I still remember very well the old 'Blockbuster' / video-rental paradigm - where the most popular choices were always difficult to pin down for pretty much the first month or two of release - every copy would just be almost permanently out on rental - and you had to get friendly with the store-assistant to ensure you got a priority place on the alerts / waiting list. It's no wonder Netflix took off like it did - everyone can access the latest releases immediately and without enduring a queuing system - unlike for physical products.


Everyone I know who has used these pedal rental services to-date has had a fairly positive experience, while I don't know yet how Coronavirus is fully impacting these currently (with supposedly unreliable deliveries). I've said before that I've been aware that Gearmanndude has used Pedal Genie quite successfully over the years, but then again I don't know if he gets special consideration / priority - as he typically seems to get the latest and greatest pedals before most.


I feel these are generally great resources - and in particular for those players who are less sure of themselves and where they want to be going with their effects / pedalboard. For more experienced pedal aficionados it's a 50/50 sort of situation as to whether this is pertinent. Again you need to factor in that Pedal Genie has 4 times as many choices as Tonebuddy - which is significant, but then again Pedal Genie will always have an advantage as the vast majority of pedal brands still emanate from the USA - and the second largest producer - Japan is much closer to the USA than the UK.


I am heartened to see the improvements made by Tonebuddy - and in all but scope and scale I feel these are now fairly evenly matched services at their core. I'm not going to dwell on the pricing too much - it is near enough equivalent - given differences in local taxes etc. You need to decide for yourselves whether the numbers add up. You also need to factor in that you may be able to acquire the actual pedals you want for a better price than available even with the discounts on those two services. For someone at my level I would certainly be needing the 3 Pedals option - or say $70 / £75 per month - which actually adds up to a lot of potential pedal acquisitions over the year. I rarely make a mistake on my pedal acquisitions nowadays - in fact over the years there has only been one pedal really that I kind of regret acquiring - and that is something of a marginal call.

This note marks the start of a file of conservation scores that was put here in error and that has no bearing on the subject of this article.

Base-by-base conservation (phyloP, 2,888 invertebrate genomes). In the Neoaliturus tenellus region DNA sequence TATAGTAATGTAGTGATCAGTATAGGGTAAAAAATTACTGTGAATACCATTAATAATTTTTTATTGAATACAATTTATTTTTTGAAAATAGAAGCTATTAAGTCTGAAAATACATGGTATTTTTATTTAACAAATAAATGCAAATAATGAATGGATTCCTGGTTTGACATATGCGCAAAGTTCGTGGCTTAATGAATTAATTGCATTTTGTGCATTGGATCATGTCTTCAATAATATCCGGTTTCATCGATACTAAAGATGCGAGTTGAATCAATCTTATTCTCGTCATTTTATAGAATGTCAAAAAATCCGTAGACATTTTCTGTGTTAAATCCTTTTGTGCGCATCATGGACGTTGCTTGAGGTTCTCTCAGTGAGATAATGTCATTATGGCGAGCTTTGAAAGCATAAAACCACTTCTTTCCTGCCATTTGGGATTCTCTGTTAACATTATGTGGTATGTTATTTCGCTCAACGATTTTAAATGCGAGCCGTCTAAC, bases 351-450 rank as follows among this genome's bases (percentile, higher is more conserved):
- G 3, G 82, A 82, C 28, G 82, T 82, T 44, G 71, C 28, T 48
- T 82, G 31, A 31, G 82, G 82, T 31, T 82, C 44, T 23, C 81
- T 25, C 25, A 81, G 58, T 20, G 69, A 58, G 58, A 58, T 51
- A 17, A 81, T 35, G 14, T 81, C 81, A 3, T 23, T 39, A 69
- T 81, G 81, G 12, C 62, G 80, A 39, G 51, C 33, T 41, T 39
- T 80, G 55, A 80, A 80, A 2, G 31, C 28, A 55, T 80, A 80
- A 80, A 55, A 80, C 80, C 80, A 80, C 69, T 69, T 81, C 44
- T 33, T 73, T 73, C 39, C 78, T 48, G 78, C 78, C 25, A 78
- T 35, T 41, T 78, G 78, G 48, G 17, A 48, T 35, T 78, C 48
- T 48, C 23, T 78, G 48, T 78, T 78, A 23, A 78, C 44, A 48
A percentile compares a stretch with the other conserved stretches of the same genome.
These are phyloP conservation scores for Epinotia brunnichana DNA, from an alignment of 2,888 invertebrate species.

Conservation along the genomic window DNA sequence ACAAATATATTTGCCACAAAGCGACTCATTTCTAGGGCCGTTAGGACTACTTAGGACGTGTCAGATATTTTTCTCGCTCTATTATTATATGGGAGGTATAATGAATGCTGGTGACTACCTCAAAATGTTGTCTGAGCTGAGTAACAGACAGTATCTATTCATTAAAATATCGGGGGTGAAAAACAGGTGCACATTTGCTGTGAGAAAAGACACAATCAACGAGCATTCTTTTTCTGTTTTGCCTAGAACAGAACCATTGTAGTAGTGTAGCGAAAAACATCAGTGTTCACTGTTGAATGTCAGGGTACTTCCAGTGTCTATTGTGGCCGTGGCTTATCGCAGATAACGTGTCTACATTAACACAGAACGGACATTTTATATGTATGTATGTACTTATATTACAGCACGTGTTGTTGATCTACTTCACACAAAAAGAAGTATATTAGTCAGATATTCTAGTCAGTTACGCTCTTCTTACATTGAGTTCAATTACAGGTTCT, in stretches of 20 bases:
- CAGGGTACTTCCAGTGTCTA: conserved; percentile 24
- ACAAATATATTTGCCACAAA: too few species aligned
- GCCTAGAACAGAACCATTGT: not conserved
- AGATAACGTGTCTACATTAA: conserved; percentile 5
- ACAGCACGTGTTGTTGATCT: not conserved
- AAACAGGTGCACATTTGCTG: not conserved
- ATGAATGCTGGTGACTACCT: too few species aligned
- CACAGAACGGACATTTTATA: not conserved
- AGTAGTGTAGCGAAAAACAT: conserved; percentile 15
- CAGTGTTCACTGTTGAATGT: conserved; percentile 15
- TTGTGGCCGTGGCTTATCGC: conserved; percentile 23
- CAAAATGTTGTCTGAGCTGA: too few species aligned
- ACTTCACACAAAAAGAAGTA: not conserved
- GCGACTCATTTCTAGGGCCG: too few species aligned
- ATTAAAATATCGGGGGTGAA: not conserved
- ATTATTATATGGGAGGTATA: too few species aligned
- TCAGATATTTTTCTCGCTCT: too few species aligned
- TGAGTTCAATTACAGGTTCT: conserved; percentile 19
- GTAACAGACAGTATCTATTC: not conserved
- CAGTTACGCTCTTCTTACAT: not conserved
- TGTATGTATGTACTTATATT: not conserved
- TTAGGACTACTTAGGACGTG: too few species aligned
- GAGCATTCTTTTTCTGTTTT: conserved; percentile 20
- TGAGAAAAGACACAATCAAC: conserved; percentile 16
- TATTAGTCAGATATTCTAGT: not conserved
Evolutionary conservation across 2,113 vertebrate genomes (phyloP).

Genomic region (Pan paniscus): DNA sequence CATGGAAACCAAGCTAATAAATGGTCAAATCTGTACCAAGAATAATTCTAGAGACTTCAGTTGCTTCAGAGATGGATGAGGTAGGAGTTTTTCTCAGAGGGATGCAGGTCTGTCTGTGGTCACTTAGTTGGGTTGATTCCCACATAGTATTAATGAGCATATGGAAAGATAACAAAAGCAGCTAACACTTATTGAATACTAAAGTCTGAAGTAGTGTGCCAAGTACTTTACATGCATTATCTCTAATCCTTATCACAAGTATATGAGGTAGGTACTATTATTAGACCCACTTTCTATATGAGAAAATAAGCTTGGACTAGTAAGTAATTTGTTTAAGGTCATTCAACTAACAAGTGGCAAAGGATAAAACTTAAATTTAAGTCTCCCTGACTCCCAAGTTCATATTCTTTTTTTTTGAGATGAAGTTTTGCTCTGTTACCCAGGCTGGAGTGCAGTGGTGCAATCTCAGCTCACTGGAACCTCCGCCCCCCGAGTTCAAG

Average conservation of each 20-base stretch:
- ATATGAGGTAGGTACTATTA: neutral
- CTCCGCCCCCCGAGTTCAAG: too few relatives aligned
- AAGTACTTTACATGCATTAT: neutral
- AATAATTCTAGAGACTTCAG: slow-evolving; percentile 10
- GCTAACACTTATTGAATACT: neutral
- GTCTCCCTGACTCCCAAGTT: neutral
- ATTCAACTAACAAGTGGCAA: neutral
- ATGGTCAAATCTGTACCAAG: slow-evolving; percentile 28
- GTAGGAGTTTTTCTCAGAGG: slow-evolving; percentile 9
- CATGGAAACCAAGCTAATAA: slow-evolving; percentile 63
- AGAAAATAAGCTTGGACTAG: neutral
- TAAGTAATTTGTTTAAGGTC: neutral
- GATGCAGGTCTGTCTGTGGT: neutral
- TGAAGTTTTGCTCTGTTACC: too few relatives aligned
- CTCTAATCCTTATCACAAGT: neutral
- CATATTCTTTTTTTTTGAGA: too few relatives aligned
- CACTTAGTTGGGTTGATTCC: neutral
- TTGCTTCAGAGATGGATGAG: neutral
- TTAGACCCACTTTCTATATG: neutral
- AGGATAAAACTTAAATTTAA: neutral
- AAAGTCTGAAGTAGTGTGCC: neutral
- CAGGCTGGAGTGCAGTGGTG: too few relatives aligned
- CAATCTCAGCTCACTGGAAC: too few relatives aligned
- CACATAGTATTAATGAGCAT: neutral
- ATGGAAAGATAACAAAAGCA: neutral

So in short - this will be an amazing tool / service / utility for some players - but probably more for newbie / less experienced types largely. I think there may be a gap in the market for a Pedal of the Month style members club too - like one of those record collector clubs of old - where you pay a monthly fee and get sent the monthly recommended choice - probably again makes no particular sense for the better networked individuals - as they will likely have a direct line to most of what they like / need.


I certainly feel that this is a fantastic solution for many players - and particularly useful if you're trying to figure out the best path forward. There's quite a lot of idiosyncrasy in pedal selection - where sometimes you prefer more knobs, and sometimes less - it really depends on the pedal and the context - which is why I think the Triple choice is pretty cool as you can do a proper head-to-head test in deciding what best suits your needs - winner stays on sort of - and you just keep matching up the alternatives until you have a clear winner!

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Stefan Karlsson
Stefan Karlsson
Guitar Pedal X